MANILA, Philippines -- A member of the so-called Senate "Wednesday Club" vouched on Monday for Vice President Noli de Castro's ability to lead the country should President Gloria Macapagal-Arroyo resign over a corruption scandal.
Senate Majority Leader Francis Pangilinan said he could personally vouch for De Castro's competence, saying anti-Arroyo groups would have no choice but support De Castro should their "Gloria Resign" efforts succeed.
"Admittedly at first there were concerns about inexperience, limitations. After seven years of being senator and vice president, he's been able to get the confidence," Pangilinan told reporters on Monday.
"But more than the (matter of) confidence, whether we like it or not, we should follow constitutional succession. Hypothetically, he is prepared to take over," he added.
Pangilinan and De Castro belong to a close-knit Senate group that calls itself the Wednesday Club since they regularly meet every Wednesday.
The other members are Senate President Manuel Villar, Senator Joker Arroyo and former senator Ralph Recto.
With the revival of calls for Arroyo to resign in view of the Senate exposé on alleged top-level corruption in the National Broadband Network project, political observers are again looking at De Castro.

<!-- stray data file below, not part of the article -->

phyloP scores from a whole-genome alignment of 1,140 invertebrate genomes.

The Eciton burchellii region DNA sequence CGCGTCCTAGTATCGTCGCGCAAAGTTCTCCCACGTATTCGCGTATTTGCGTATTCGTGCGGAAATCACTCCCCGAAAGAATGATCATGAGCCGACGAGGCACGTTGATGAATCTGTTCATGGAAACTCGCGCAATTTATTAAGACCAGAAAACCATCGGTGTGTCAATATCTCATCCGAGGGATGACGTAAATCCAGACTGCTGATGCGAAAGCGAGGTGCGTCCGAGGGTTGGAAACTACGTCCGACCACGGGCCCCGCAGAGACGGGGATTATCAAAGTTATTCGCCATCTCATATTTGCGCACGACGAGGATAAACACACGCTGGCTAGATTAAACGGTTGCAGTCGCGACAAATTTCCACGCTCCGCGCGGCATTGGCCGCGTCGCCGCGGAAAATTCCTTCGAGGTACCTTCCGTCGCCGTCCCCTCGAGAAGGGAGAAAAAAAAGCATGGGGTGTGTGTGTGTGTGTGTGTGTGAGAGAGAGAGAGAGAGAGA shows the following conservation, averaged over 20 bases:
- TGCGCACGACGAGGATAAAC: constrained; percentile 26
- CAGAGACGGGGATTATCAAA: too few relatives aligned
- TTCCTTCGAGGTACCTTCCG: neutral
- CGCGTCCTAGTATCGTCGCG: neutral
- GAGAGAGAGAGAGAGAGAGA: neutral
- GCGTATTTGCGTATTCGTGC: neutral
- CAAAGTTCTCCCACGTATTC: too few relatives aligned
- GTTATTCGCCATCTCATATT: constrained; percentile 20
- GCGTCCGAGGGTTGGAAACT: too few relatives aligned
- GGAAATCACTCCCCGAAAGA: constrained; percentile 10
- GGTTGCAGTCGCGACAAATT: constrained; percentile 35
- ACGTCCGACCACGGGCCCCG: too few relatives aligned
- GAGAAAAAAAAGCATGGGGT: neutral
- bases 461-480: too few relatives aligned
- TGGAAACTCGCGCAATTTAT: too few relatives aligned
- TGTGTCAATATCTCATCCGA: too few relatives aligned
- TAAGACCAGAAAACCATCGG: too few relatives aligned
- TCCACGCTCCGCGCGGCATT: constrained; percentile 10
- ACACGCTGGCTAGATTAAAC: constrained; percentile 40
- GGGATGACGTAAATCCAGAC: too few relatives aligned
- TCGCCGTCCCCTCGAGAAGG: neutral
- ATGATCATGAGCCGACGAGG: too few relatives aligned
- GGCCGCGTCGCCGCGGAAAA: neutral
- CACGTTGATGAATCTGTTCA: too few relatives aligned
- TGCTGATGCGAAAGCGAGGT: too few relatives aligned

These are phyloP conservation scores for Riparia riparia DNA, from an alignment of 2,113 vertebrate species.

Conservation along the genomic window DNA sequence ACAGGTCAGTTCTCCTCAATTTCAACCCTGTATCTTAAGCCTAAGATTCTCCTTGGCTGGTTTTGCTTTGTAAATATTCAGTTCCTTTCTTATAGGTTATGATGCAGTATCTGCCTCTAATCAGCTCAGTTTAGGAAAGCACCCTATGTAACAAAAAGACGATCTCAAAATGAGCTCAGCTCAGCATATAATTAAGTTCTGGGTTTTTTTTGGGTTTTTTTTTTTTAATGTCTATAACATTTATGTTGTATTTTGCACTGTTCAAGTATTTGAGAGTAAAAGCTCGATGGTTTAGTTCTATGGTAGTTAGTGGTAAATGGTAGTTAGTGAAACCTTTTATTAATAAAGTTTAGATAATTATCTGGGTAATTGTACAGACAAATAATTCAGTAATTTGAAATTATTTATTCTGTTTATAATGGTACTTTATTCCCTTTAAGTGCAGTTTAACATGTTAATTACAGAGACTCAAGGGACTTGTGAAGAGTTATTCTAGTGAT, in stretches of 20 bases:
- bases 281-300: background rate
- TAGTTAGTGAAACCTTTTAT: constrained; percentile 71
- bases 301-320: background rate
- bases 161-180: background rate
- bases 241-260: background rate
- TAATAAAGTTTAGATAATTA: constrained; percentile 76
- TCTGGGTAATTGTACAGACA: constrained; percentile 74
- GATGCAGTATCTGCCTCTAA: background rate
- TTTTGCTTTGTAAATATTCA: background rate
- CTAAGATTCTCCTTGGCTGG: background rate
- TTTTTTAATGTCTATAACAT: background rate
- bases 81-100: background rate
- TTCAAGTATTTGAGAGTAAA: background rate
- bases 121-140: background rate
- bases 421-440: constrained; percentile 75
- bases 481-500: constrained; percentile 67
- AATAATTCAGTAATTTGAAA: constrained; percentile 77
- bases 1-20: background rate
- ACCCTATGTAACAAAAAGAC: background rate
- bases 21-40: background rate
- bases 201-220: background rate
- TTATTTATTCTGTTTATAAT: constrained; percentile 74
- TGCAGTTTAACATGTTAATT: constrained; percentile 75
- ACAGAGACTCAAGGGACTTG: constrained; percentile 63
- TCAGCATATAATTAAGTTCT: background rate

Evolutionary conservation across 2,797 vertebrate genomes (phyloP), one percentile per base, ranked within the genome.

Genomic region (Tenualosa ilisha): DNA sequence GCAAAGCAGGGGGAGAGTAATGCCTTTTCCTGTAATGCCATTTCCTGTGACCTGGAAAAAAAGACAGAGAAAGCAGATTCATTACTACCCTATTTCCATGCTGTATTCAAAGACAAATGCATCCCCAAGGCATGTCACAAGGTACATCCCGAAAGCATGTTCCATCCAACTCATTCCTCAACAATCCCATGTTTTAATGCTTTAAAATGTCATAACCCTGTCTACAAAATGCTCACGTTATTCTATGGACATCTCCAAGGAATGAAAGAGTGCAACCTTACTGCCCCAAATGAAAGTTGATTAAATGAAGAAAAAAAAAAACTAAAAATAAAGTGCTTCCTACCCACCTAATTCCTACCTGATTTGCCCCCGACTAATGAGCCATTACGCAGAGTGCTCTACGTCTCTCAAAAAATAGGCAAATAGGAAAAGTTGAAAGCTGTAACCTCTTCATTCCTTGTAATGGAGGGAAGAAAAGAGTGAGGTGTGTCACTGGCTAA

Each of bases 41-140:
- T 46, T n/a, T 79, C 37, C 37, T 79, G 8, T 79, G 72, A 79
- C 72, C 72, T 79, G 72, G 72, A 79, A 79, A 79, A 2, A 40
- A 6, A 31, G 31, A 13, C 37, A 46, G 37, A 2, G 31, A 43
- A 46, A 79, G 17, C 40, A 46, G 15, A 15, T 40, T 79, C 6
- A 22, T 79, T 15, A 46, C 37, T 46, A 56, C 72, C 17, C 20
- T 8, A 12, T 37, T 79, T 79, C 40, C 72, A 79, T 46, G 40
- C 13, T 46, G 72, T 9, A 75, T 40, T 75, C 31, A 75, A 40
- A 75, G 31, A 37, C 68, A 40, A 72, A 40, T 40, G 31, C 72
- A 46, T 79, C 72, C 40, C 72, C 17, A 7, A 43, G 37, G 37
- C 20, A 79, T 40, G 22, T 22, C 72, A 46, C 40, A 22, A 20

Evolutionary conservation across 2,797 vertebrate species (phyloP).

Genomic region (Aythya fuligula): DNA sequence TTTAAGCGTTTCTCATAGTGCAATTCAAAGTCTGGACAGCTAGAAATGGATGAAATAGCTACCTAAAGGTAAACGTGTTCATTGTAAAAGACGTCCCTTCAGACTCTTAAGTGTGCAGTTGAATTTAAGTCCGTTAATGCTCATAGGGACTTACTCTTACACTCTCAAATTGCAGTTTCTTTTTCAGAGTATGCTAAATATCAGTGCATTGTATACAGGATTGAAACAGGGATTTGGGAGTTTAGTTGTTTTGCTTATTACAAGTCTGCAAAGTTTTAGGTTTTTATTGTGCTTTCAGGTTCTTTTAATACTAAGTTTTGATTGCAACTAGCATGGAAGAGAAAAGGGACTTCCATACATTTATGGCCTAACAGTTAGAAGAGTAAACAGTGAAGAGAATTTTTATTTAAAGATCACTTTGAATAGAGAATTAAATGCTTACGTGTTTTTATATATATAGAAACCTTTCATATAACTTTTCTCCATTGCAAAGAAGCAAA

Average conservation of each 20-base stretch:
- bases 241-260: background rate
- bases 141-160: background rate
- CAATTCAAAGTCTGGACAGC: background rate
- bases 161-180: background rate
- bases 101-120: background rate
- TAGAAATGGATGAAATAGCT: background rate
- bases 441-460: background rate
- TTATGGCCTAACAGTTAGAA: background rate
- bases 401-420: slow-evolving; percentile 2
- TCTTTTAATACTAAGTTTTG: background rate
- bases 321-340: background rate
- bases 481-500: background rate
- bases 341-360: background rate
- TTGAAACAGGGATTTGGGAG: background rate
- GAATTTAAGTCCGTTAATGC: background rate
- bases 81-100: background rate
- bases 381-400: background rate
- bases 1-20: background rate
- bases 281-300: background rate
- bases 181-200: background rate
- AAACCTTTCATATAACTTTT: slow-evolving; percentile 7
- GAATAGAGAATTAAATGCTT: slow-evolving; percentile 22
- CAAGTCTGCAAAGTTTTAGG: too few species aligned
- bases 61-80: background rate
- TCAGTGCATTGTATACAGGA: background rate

Banking on his popularity as an ABS-CBN news anchor, De Castro won his first foray into politics during the 2001 senatorial elections.
Despite his lackluster record as a lawmaker, De Castro was swept into the vice presidency as Arroyo's running-mate in the controversial 2004 presidential elections.
Pangilinan said De Castro has been caught in a difficult position, since some anti-Arroyo groups could perceive him to be pro-Arroyo while pro-Arroyo groups could perceive him to be after the presidency.
"I like his current position. He wants the truth about the NBN deal to come out," the senator said.
De Castro as well as those in the opposition who are reportedly eyeing the 2010 presidential elections, except for Senator Panfilo Lacson, have not joined calls for Arroyo to resign.
The other presidential hopefuls among the opposition are Senate President Manuel Villar, Senator Manuel Roxas II, Senator Loren Legarda. The prevailing view is probable presidential candidates would not want De Castro to have an edge by being an incumbent president with access to the resources of government during the 2010 presidential elections.
Roxas, president of the Liberal Party that called for Arroyo's resignation in July 2005, conceded that the President would not give up power.
"Alam ko naman na hindi niya gagawin, so doon na lang ako magco-concentrate sa paghanap ng mga korapsyon na dapat itigil (I know she won't resign anyway, so I would just concentrate on getting to the bottom of corrupt deals that should be nullified)," he said.